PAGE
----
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Agricultural Employees: Important Issues to Consider

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Agricultural labor is an important part of the cannabis industry but is one that is often complicated and sometimes misunderstood. Below are answers to a few of the questions we commonly get regarding agricultural labor.

No Independent Contractor Exception

In general, there is no automatic exception that allows a business to classify a farm laborer as an independent contractor only because of that person’s work on a farm. Even if it has historically been the practice of agricultural workers to work as independent contractors, that does not automatically mean that is an appropriate classification. Whether a worker is an independent contractor, or an employee is always going to depend on the worker’s actual job description and duties, and not on whether they are working a farm or non-farm job.

Determining whether a specific worker is an independent contractor, or an employee can be a complicated analysis that looks at the overall relationship between the worker and the employer. In general, the rule comes down to how much control the employer exerts over the worker. If the employer has the right to determine how, when and where the worker does the job, the worker is probably an employee. If the employer is only requesting an outcome and the worker has the right to determine how the outcome is achieved, the worker is likely a contractor. That is a very simplified description, so if there are any questions about whether a particular worker is an employee or a contractor, it is best to refer to employment counsel for an analysis.

Many employers prefer to classify their workers as independent contractors because the cost of employment compliance, reporting, and taxes can be quite high. Nevertheless, workers who fit the definition of “employee” rather than “independent contractor” must be hired as employees (and not contractors) or the employer risks penalties from the state and federal employment and tax departments.


In general, agricultural labor is going to be subject to many of the same employment laws as apply to any other employee in the state of Oregon, including overtime. The basic rule for overtime for employees in Oregon is that an employer must pay time and a half for all hours over 40 worked in a week. However, both Oregon and federal law do provide an exception for overtime for certain farm workers.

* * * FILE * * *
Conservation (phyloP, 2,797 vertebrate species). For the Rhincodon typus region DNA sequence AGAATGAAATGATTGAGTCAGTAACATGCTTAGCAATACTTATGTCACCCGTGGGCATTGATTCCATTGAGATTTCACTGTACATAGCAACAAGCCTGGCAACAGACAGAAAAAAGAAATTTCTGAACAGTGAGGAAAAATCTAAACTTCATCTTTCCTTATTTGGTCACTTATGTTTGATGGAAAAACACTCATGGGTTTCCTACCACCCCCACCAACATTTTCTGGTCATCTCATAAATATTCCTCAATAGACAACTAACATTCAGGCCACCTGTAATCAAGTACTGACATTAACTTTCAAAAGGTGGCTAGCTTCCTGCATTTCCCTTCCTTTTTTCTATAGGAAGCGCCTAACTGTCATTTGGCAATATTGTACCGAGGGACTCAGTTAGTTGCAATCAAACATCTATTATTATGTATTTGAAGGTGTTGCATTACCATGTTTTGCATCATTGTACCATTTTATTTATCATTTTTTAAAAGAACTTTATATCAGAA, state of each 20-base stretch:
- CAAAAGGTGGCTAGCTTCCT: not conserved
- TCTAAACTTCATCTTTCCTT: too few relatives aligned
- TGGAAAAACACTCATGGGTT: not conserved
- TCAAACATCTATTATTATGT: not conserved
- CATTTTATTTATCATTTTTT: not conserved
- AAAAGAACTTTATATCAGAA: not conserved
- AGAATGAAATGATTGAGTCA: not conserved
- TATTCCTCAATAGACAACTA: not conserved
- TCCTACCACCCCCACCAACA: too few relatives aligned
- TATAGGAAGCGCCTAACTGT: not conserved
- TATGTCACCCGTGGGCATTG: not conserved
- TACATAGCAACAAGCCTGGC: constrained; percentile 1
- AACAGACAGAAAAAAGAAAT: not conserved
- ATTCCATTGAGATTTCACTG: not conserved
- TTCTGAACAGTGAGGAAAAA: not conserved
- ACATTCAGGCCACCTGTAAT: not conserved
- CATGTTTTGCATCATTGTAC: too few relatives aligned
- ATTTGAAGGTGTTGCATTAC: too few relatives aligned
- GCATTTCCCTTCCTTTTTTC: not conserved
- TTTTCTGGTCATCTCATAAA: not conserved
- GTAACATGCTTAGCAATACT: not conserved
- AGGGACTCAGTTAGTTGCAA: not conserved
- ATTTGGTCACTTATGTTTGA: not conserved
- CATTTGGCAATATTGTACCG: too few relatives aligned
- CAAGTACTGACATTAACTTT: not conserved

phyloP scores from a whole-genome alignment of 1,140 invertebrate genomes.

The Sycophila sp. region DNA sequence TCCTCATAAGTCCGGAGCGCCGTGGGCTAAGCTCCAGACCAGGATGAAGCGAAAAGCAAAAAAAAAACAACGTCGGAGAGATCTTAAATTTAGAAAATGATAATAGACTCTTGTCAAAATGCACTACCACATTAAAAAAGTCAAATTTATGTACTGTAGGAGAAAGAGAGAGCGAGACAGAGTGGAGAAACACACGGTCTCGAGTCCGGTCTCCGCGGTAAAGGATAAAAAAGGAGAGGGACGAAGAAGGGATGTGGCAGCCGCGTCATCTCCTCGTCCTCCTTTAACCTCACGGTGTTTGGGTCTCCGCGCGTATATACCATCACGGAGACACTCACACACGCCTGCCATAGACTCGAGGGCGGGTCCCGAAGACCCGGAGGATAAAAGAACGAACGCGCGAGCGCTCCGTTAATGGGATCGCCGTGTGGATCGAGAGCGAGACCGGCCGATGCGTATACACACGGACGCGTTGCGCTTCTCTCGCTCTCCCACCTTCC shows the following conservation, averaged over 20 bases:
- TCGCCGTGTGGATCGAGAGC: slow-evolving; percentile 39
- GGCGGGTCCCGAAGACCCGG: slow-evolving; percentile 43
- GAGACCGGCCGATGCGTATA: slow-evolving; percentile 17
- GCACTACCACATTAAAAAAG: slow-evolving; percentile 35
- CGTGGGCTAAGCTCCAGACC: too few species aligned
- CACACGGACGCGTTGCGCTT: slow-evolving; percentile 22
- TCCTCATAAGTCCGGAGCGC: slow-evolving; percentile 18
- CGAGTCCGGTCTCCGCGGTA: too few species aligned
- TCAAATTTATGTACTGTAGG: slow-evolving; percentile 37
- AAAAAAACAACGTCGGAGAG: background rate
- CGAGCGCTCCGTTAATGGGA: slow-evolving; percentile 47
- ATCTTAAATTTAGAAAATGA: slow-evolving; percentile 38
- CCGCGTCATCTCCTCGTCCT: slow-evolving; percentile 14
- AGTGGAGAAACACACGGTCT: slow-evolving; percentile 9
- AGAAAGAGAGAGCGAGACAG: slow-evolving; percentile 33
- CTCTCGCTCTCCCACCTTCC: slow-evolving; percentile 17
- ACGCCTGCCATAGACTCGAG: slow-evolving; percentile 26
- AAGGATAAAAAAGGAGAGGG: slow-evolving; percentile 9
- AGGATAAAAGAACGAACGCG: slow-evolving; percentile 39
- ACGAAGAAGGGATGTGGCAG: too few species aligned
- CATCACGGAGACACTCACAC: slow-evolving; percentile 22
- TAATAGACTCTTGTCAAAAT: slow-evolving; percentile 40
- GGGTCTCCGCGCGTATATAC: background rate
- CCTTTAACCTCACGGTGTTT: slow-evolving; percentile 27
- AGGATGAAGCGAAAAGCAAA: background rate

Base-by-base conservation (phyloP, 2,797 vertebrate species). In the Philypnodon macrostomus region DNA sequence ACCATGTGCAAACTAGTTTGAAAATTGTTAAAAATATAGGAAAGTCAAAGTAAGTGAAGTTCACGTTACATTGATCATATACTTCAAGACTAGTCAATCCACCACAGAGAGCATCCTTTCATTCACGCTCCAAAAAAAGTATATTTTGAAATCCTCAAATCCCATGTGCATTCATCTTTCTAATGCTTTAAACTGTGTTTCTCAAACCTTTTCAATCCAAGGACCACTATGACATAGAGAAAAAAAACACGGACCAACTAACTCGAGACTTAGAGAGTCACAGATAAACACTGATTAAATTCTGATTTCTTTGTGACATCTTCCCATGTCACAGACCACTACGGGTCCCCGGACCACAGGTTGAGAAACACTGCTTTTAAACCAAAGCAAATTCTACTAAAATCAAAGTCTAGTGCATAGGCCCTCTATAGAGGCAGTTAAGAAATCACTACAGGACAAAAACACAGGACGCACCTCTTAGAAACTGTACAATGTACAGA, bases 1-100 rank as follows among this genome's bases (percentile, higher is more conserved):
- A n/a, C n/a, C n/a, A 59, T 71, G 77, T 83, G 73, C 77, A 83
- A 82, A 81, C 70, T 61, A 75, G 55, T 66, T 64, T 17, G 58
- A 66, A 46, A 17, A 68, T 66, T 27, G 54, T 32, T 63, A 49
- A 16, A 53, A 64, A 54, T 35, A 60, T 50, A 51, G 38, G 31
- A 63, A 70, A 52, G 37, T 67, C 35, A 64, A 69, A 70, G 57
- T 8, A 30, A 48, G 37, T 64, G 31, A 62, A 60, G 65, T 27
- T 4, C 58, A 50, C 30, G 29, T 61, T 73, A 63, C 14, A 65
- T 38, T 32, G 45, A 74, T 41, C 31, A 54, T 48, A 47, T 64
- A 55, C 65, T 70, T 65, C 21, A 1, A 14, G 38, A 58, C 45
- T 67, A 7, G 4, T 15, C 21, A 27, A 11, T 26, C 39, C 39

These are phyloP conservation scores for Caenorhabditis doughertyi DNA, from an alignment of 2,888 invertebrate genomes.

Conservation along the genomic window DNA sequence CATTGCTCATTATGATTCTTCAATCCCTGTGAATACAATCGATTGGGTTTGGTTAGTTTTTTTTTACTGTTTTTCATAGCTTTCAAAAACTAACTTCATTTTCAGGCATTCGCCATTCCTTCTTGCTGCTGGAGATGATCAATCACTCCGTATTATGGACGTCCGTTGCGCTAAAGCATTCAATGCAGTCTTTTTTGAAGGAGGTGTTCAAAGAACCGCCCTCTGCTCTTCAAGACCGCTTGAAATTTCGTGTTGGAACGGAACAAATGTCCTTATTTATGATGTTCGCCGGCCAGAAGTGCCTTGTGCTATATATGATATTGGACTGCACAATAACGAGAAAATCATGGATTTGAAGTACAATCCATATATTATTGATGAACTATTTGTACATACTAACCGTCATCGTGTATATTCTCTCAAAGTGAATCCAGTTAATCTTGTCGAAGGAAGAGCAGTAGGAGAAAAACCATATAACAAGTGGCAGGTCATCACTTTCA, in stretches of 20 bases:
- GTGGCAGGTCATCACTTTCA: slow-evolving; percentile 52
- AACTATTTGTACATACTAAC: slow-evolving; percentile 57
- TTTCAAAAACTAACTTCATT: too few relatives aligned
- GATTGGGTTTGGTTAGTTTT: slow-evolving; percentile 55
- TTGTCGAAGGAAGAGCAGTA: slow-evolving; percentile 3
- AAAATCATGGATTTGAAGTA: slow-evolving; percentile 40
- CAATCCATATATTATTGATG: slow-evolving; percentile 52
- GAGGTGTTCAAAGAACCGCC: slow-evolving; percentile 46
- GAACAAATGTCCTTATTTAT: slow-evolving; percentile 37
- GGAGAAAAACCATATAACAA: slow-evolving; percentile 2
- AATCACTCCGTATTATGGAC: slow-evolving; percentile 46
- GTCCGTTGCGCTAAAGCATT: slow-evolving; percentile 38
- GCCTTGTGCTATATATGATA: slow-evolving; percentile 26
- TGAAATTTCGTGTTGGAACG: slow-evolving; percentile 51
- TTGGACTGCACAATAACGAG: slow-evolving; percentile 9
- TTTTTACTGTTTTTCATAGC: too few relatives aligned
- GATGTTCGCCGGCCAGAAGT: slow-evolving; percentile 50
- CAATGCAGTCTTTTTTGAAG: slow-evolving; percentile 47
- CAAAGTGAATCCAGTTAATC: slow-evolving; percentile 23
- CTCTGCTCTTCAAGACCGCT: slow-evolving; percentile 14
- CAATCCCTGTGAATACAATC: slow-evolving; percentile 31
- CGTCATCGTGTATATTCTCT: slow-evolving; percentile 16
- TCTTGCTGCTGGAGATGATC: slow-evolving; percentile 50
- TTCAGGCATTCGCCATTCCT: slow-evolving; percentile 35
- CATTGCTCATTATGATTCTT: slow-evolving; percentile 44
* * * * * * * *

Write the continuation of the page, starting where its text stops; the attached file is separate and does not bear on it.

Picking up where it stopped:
Like the discussion above, there is no “automatic” exception just because a worker is working on a farm or with farm goods. The exceptions are for specific jobs that take place on the farm, cultivating or handling that farm’s goods. That means that a worker who performs only field work may not necessarily have to be paid overtime, but a worker that splits their time between field work and say, website design, may have to be paid overtime for all hours worked over 40. If there are any questions about whether any employees are subject to overtime rules, it is best to refer to employment counsel.

Farm Labor Contractors

Farm labor contractors can be one way to reduce the compliance costs of hiring employees, particularly if the employees are short-term and transient, for example, employees hired one time per year for harvest. Importantly, anyone bringing labor to a farm (other than the owner), must be registered with the state. A listing of registered companies can be found on BOLI’s website (linked here). When hiring a farm labor contractor, you should ask to see their license, make a copy of it, and keep the license on file.

The farm labor contractor will be responsible for wages, working hours, meal and rest break compliance and payroll. Provided the labor contractor is licensed, any compliance issues should remain with the labor contractor only, and not flow through to the employer. Although hiring a farm labor contractor may reduce administrative costs and some employment liability, it may not prevent all employment liability to the employer. For example, if the employer itself is discriminatory or the employer’s officers or managers engage in harassment, those liabilities would likely stay with the employer.

If you have any questions, please reach out to us at Green Light Law Group (503) 488-5424.

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Green Light Attorneys Perry N. Salzhauer, Daniel Shortt, and Brittany Adikes have joined McGlinchey Stafford